05/29/2010 05:12 am ET Updated Dec 06, 2017

Waves of Inspiration in Surf City

Before last Saturday, the closest I had ever come to a surfboard was reading The Pump House Gang by Tom Wolfe circa 1969 when I was in college. But then I attended the premiere of an exhibit called Surf City Santa Cruz: A Wave of Inspiration at the Museum of Art & History at the McPherson Center in Santa Cruz, California.


Paintings, posters, photographs, and videos of surfers doing their thing filled the three-story space in elegant fashion. But the highlights were the surfboards: a few highly polished plain wooden ones, some covered top to bottom with autographs, others painted in a dizzying array of psychedelic shapes and colors. Who knew that surfing could be such an aesthetic enterprise? I certainly didn't, so I was pleasantly surprised by the remarkable things I saw.

A stunning photograph taken in 2009 by Ken "Skindog" Collins titled "Inside Looking Out" shows the surfer himself "shooting the tube from the inside out." We see him on his board, obviously holding the camera behind him -- although of course it's not in the shot -- riding the inside of a massive curl. The extraordinary clarity of the picture is breathtaking. Skindog mentions in the explanatory tile next to the photo that photographs like this one convinced his formerly skeptical mother that surfing was indeed a worthy pursuit. Any photograph that persuades a mom that her son risking his neck is a good idea has to be a profound work of art.

One poster informed me that Prince David Kawananakoa, "the first board surfer on mainland at the San Leandro river mouth," practiced his craft back in 1885. So there were surfer dudes long before Ridgemont High's Jeff Spicoli. The boards were rather primitive back then, as an excerpt from the Santa Cruz Daily Sentinel of June 25, 1885 makes clear: "They had Redwood logs cut into slabs from the Grover lumber mill in the San Lorenzo Valley in Santa Cruz. Then [they] shaped them into surfboards."

Another poster invited me in spooky-looking blood-red capital letters to a "St. Valentine's Day Massacre Invitational Surf Shoot-Out," which apparently takes place every year. Another boasted "Mermen," with a colorful picture of Neptune holding his trident. These were fantastic: I thought I was looking at R. Crumb movie posters. But all of these works of art were created by real surfers, which goes to show that surfer dudes indeed prevail on many levels of cool.

Part of the exhibit was devoted to the legacy of the five Mitchell Brothers (the original Santa Cruz Surf Rats -- not to be confused with the infamous San Francisco brothers of the same name) who, in the 1950s, transformed a hobby into a business called Mitchell Bros. Surfboards. Their classic "longboards" are still among the most sought-after in California. And it's no wonder: they are sleek, colorful, skillfully-made labors of love.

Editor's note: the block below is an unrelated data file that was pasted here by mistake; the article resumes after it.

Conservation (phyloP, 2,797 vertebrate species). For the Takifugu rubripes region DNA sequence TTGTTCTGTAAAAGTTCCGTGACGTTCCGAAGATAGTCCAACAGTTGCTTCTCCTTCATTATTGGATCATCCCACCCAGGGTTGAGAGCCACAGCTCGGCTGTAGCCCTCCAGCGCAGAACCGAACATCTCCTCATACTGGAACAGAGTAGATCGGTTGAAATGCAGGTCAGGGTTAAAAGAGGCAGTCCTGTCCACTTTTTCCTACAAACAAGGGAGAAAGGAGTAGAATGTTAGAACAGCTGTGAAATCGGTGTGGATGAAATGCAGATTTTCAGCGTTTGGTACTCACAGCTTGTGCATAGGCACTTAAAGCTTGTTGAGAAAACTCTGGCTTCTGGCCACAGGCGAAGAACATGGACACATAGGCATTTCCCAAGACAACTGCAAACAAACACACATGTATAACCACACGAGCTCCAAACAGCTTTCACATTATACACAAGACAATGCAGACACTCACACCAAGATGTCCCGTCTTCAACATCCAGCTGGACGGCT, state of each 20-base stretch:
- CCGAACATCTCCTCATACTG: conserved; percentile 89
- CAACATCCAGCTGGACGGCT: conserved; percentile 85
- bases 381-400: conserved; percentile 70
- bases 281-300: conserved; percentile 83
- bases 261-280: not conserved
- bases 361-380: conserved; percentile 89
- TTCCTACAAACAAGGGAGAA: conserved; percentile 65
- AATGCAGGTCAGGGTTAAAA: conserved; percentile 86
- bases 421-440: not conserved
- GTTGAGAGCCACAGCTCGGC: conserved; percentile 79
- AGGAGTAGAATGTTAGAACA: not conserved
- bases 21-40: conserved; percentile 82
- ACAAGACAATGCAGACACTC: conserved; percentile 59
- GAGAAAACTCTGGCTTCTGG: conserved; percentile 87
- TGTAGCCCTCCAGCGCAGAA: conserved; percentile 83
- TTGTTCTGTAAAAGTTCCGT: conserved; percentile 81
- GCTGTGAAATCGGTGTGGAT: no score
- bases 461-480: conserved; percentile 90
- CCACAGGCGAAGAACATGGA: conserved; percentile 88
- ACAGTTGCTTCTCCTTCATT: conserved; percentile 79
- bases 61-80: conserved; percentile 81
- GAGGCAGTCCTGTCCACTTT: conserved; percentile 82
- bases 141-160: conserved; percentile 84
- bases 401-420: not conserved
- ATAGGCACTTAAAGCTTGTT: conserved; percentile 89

We all know that music and surfing are familiar cohorts -- can you say Beach Boys? Yet I was intrigued to discover that singer-songwriter Jack Johnson is a surfer. One of his concert posters was on display, and it reminded me of what originally enticed me, a know-nothing when it comes to surfing, to visit this exhibit in the first place. It was another musical connection: Ginny Mitchell, the daughter of one of the Mitchell Brothers. My wife has known Ginny since grade school, and I know her through her two wonderful CDs, A Wild Rose and Just to Hear Your Voice. (She's a magnificent singer who falls about halfway between Joan Baez and Lucinda Williams; coming from me, that is the highest praise.) Yet neither my wife nor I knew of Ginny's association with surfing until a few days ago. You think you know a person, and then ... well, it's a familiar tale: People, as well as museum exhibits, sometimes pleasantly surprise you.


Ginny and her husband, Marty Collins, are co-founders of the Digital Media Factory in Santa Cruz, and they have enhanced the surfing exhibit with another labor of love: a video interview with surfboard builders Al Mitchell and Johnny Rice, which can be seen on the exhibit's main floor. The men seem quite pleased as they reminisce about the birth of the local surfing scene.

So there I was, a boy from Upstate New York, steeped in the alien world of surfing, surrounded by images of men and women seemingly walking on water, riding massive waves to celebrate being alive. What ran through my mind was a sense of wonder at the diversity and perhaps the frivolity of human endeavor.